eyepieces for telescopes
A refractor's size is specified by the diameter of the lens at the front of the telescope (which is called the aperture), and the f/stop. Multiplying the f/stop by the aperture gives the focal length expressed in the units used for the aperture. So a 4 inch f/9 refractor would have a focal length of 36 inches.
The magnification of a refractor depends on its focal length, the focal length of the eyepiece, and the magnification of any barlow lens inserted between the eyepiece and the telescope. To find the system magnification, divide the focal length of the refractor by the focal length of the eyepiece. (see eyepiece, below.) If a barlow is used, then multiply by the magnification number marked on the barlow. For example, a 60mm f/8 refractor with a 12mm eyepiece would have a system magnification of 40x. With a 2.5x barlow added, the magnification would be 100×.
A reflector telescope's size is given by two figures: the aperture, which is the diameter of the primary mirror, and the focal length. Dividing the focal length by the aperture, when both are expressed in the same units, gives the f/stop. So a reflector with a 48 inch focal length and a 6 inch aperture would be f/8. A larger aperture is not an unmixed blessing, because the effects of air turbulence are more pronounced. The quality of a reflector depends on the quality of the mirror. In 1879, Lord Rayleigh observed that an optical instrument was as good as perfect if the difference between the longest and shortest optical paths to the focus did not differ by more than ¼ wavelength. Optics meeting this criterion have come to be called “diffraction-limited.” There are different ways of expressing this tolerance. One way is to require that the highest zone on the mirror cannot be more than 1/8 of a wave higher than the lowest zone. The R.M.S. value for a mirror is typically 4 to 6 times smaller than the peak-to-valley error. Trials have shown that beginning observers can easily detect improvements in image quality up to ¼ wave; improvement beyond that is more apparent to observers with extensive training and experience.
Eyepieces for consumer refractors are interchangeable with those for reflectors. They are sized by focal length (of the eyepiece, not the telescope) and outer diameter.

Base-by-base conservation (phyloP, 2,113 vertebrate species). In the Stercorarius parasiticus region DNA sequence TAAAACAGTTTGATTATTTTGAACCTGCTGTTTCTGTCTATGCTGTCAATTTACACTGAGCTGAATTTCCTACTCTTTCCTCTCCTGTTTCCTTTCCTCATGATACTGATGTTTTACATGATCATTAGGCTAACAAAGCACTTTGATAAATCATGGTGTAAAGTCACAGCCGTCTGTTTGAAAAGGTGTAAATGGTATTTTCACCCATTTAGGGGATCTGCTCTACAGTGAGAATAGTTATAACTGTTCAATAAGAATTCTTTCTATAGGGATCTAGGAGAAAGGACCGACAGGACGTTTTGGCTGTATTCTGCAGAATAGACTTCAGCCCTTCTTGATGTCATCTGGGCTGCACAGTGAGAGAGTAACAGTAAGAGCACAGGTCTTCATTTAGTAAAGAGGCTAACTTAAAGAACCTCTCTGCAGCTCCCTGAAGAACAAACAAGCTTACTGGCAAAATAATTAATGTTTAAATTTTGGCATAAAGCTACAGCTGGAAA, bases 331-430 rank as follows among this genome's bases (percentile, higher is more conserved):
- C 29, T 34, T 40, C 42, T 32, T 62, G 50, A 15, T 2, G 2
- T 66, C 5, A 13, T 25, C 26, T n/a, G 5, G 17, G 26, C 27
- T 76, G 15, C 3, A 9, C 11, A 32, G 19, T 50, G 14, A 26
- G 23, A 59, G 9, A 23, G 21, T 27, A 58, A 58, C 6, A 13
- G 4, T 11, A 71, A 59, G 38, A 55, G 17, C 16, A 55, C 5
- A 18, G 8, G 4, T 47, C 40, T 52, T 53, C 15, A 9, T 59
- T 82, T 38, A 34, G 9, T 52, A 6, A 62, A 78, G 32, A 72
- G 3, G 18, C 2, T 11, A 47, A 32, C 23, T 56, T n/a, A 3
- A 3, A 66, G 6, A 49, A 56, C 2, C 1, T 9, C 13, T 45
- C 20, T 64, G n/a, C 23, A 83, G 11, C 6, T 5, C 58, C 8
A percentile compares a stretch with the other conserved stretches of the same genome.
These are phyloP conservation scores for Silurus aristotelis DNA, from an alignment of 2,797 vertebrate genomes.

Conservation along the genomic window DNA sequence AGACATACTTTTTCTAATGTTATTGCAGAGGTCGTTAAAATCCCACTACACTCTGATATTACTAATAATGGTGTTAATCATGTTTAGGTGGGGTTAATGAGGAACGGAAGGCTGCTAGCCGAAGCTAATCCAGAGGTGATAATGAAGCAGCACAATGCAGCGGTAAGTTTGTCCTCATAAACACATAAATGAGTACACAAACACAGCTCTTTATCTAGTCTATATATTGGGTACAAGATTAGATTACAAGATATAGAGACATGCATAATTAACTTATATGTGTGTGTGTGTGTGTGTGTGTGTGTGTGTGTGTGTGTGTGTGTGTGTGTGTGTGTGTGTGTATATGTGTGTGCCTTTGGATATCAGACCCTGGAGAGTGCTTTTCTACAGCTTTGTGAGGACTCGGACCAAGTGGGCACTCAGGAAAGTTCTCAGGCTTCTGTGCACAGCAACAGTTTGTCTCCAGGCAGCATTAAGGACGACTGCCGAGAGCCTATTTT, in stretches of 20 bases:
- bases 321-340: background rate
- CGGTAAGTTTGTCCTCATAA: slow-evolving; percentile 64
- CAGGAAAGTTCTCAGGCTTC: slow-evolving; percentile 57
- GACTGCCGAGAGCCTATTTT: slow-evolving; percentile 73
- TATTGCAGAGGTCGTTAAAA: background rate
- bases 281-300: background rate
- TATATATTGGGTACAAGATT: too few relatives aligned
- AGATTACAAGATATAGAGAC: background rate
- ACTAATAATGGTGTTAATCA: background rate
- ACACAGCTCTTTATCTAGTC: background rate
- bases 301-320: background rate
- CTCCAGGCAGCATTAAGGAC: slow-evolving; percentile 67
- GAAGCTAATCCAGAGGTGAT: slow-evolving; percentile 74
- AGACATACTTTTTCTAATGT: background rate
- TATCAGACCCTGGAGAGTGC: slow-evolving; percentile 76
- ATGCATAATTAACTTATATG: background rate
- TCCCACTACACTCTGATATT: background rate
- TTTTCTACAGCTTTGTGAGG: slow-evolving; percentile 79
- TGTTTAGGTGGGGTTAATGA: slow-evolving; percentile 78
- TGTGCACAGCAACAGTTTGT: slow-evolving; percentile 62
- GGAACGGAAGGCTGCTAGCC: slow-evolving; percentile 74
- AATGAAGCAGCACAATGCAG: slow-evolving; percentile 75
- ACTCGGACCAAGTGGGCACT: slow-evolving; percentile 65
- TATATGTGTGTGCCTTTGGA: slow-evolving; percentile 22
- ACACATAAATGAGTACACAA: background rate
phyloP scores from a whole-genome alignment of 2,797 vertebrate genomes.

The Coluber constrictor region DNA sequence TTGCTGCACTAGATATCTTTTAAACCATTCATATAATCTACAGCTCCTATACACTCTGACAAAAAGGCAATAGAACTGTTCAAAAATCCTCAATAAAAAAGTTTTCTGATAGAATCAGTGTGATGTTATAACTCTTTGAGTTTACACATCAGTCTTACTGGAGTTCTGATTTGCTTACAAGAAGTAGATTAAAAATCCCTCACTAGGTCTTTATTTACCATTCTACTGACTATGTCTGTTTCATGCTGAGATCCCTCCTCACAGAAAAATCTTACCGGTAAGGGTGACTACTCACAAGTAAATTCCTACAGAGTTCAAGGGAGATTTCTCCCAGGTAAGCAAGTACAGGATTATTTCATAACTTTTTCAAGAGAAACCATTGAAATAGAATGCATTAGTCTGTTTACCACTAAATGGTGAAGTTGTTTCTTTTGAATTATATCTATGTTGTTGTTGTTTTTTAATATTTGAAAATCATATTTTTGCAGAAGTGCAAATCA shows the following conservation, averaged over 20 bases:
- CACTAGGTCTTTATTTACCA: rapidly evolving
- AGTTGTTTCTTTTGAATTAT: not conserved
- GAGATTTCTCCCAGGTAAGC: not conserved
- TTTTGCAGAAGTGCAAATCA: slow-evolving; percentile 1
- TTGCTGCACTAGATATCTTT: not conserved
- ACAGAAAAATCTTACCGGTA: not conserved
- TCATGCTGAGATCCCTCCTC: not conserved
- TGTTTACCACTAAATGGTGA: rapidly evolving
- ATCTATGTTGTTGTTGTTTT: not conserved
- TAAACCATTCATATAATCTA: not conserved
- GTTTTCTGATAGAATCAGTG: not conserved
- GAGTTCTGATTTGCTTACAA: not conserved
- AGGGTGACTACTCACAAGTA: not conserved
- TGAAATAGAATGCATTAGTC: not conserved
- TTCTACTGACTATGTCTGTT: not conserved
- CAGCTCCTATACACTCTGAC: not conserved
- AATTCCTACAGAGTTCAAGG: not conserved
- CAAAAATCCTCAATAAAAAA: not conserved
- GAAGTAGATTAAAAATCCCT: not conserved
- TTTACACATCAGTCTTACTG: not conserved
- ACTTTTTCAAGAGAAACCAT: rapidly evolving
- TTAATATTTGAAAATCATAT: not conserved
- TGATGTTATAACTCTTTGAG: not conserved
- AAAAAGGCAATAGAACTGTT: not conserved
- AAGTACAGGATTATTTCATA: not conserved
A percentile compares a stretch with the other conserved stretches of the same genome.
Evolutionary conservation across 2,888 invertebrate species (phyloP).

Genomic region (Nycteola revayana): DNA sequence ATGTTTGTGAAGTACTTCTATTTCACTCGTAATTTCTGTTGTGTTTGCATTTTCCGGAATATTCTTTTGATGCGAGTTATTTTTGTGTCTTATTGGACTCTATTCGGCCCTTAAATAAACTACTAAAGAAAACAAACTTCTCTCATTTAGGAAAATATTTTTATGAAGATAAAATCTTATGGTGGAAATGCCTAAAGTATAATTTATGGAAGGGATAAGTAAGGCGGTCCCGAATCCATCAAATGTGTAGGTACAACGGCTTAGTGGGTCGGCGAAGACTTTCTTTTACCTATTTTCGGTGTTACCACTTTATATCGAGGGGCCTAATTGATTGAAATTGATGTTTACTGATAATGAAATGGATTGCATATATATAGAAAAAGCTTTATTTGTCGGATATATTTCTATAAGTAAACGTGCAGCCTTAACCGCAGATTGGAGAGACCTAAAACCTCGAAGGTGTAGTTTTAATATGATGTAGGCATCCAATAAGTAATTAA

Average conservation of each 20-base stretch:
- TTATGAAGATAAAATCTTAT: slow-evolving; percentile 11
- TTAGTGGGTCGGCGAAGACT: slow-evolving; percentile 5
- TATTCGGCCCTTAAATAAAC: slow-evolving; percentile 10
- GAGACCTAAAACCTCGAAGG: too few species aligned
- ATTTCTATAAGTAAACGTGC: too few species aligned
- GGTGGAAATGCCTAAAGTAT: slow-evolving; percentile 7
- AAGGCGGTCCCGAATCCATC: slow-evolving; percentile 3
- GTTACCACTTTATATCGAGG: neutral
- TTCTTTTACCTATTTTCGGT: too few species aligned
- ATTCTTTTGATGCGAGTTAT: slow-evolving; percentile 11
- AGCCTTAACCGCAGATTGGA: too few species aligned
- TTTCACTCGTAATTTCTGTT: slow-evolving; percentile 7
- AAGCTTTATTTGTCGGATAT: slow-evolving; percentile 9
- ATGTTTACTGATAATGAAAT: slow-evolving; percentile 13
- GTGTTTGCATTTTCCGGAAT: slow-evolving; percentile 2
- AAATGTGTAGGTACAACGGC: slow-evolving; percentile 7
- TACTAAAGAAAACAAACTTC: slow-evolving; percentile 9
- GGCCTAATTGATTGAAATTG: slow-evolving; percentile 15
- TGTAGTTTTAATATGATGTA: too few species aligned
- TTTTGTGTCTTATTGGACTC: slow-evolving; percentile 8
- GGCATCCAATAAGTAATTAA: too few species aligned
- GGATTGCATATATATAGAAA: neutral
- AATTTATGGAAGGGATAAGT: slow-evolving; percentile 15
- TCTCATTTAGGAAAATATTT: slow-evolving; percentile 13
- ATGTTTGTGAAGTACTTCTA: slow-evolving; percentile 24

Standard outer diameters are 0.965 inch (mostly found on economy imports), 1¼ inches (the most common) and 2 inches (mostly found on premium low-power or wide-angle eyepieces). Adapters are sold which make it possible to put 1¼-inch eyepieces in focusing mounts made for 2-inch eyepieces. To use 1¼-inch eyepieces in an 0.965-inch mount, a “hybrid star diagonal” can be used, which inserts a mirror between the focusing mount and the eyepiece.
Available focal lengths range from 2.5 mm to 80 mm, with 5 to 40 being a more normal range. An eyepiece's focal length is marked on it. In a marking like AH20, the letters indicate the optical construction and the numbers are the focal length in millimeters.
Users ordinarily have a set of eyepieces; they change the telescope's magnification by changing eyepieces. The shorter the focal length of the eyepiece, the greater the magnification. However, past a certain point increasing the magnification by using a shorter focal length eyepiece produces only “empty magnification”: the image is bigger, but also fuzzier, so that no additional detail can be seen.
As a rule of thumb, the greatest useful magnification will be 50× to 60× per inch of aperture. So a four-inch telescope would have a maximum usable magnification of about 200× to 240×. If the telescope had a focal length of 1200 mm, the shortest sensible focal length eyepiece would be (1200 ÷ 200 =) 6 mm.
Eyepieces with the same focal length but different optical designs may have different apparent fields of view. The apparent field of view is expressed as an angle in degrees. To find the actual field of view with any particular eyepiece, divide the apparent field by the telescope's magnification.
A characteristic of eyepieces which is important to eyeglass wearers is eye relief, the maximum distance an eye can be from the top lens of the eyepiece and still see the entire field. When manufacturers provide this information, it is usually given in millimeters.
Patrick Moore and John Watson.
Astronomy with a Budget Telescope.
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Last revised: 31 January 2003.